President Putin was more specific about Russia’s position towards Snowden. Noting that he had not broken any laws while on Russian soil, Putin said that, “Mr. Snowden is a free man. The faster he chooses his ultimate destination, the better for us and for him.”


With regard to US demands that Russia turn him over through extradition, Putin said, “we can only send back some foreign nationals to the countries with which we have the relevant international agreements on extradition. With the United States we have no such agreement.”


Putin also denied that Russian security services had interrogated Snowden about the secrets he took, or intended to do so.


Apparently, the Russians are willing to keep Snowden safe and out of sight, as long as it serves their purpose of further embarrassing the American government. In reaction to Russian complaints about the US demands, Secretary of State Kerry told reporters, “We are not looking for a confrontation.”




White House spokesman Jay Carney jumped into the extradition controversy Monday after he was peppered by questions from reporters at the daily press briefing over the failure of the US government to prevent Snowden from escaping Hong Kong Sunday.


Carney said that Hong Kong’s refusal to detain Snowden will result in “a setback in terms of efforts to build mutual trust” with the US. He added that “it is our understanding that Mr. Snowden remains in Russia” and that “we have asked the Russians to look at the options available to them to expel Mr. Snowden back to the United States.”


Carney then launched into an attack on Snowden’s credibility, saying, “Mr. Snowden’s claim that he is focused on supporting transparency, freedom of the press and protection of individual rights and democracy is belied by the protectors he has potentially chosen: China, Russia and Ecuador. His failure to criticize these regimes suggests that his true motive throughout has been to injure the national security of the United States not to advance Internet freedom and free speech.”


Earlier Monday, Secretary of State John Kerry demanded that Russia immediately send Snowden back to the US to stand trial out of respect “for the standards of law.” Kerry noted that the US had agreed to extradite seven individuals wanted by the Russian government and demanded Russian now reciprocate with the extradition of Snowden on criminal charges.


President Obama has been noticeably uninvolved personally in the government’s efforts to apprehend Snowden, even after he escaped from Hong Kong. This had led Republican Congressman Peter King of New York to ask why Obama didn’t take a harder line with the Chinese authorities who ultimately control the semi-autonomous region of Hong Kong. “I hate to be in the middle of a crisis second guessing the president, but where is the president? Why is he not speaking to the American people? Why is he not more forceful in dealing with foreign leaders?” King asked on Monday.




The rejection of US demands for Snowden’s extradition by both Hong Kong and Russia, and the bungling of the effort by the administration on both the legal and diplomatic fronts only adds to the administration’s embarrassment. More than ever, the US seems to be playing the role of the helpless giant which had lost the respect of the other nations of the world. They are obviously unafraid to thumb their noses at US attempts to bully them into turning over the fugitive to face justice for his crime in an American court of law.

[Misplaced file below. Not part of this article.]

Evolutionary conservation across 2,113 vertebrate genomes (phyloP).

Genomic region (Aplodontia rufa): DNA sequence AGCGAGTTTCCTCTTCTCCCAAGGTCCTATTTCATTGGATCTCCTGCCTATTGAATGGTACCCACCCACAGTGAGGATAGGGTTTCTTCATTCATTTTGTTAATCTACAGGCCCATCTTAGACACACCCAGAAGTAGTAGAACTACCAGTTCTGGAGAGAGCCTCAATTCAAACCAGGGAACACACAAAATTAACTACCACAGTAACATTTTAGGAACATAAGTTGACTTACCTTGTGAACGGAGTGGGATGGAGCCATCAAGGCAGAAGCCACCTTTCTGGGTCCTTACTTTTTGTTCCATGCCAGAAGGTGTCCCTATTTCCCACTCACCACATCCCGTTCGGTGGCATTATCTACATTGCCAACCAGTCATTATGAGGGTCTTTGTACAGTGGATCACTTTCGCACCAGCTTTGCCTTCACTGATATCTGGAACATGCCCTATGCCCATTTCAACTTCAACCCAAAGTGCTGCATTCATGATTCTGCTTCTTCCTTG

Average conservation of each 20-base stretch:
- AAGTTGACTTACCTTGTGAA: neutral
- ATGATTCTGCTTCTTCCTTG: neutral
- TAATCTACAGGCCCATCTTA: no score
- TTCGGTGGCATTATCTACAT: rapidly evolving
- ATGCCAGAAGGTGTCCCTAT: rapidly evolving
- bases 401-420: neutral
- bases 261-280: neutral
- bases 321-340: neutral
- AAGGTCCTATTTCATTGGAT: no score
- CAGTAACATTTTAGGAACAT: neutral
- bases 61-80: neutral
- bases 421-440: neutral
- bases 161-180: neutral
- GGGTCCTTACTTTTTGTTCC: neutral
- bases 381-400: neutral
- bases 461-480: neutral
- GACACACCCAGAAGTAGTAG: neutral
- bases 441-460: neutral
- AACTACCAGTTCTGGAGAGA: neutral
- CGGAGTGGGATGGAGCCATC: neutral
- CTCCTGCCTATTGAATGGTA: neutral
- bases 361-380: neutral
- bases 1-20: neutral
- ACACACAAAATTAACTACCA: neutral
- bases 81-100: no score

For all of its massive surveillance capabilities, the US has proven helpless to stop Snowden from eluding its grasp, stealing and then releasing its valuable secret information to the press, or even figuring out where in the world he is likely to turn up next.




Meanwhile, civil rights and privacy advocates remained deeply concerned with the disclosures by Snowden about the extent to which the government, through the NSA has invaded the privacy of American citizens.


“These documents confirm what we have feared all along, that the NSA believes it can collect Americans’ international communications with little, if any, restriction,” said Alex Abdo, a lawyer with the American Civil Liberties Union. “Its procedures allow it to target for surveillance essentially any foreigner located abroad – whether or not they’re suspected of any wrongdoing, let alone terrorism.”


Laura K. Donahue, a professor on national security and the law at Georgetown University claims that the way that the revised FISA law has been applied by the NSA violates the Fourth Amendment’s guarantee against unreasonable search and seizure, and increases the danger of abuse of power by the executive branch of government.




She notes that the intelligence community has a long history of overreaching in the name of national security.  In the 1940s, the NSA began collecting large amounts of international telegraph traffic that was unrelated to specific foreign espionage targets. From 1940 to 1973, the CIA and the FBI operated a covert mail-opening program that violated federal laws protecting the privacy of the US Mail. They also routinely conducted warrantless surreptitious break-ins of offices and private homes to photocopy or steal business records and personal documents. An Army intelligence program placed more than 100,000 people under surveillance, including legislators and civil rights leaders.


Congress passed the original 1978 FISA legislation to bring these intelligence collection activities under rigorous legal oversight. But 35 years later, the NSA is using an amended version of the law to justify  more invasive and far reaching surveillance programs than the authors of the original FISA law had ever dreamed of.




The US Supreme Court has long held that wherever an individual has a reasonable expectation of privacy, government may conduct a search and seizure only after obtaining a warrant, supported by probable cause and issued by a judge. The warrant must also specify the places to be searched and items to be seized.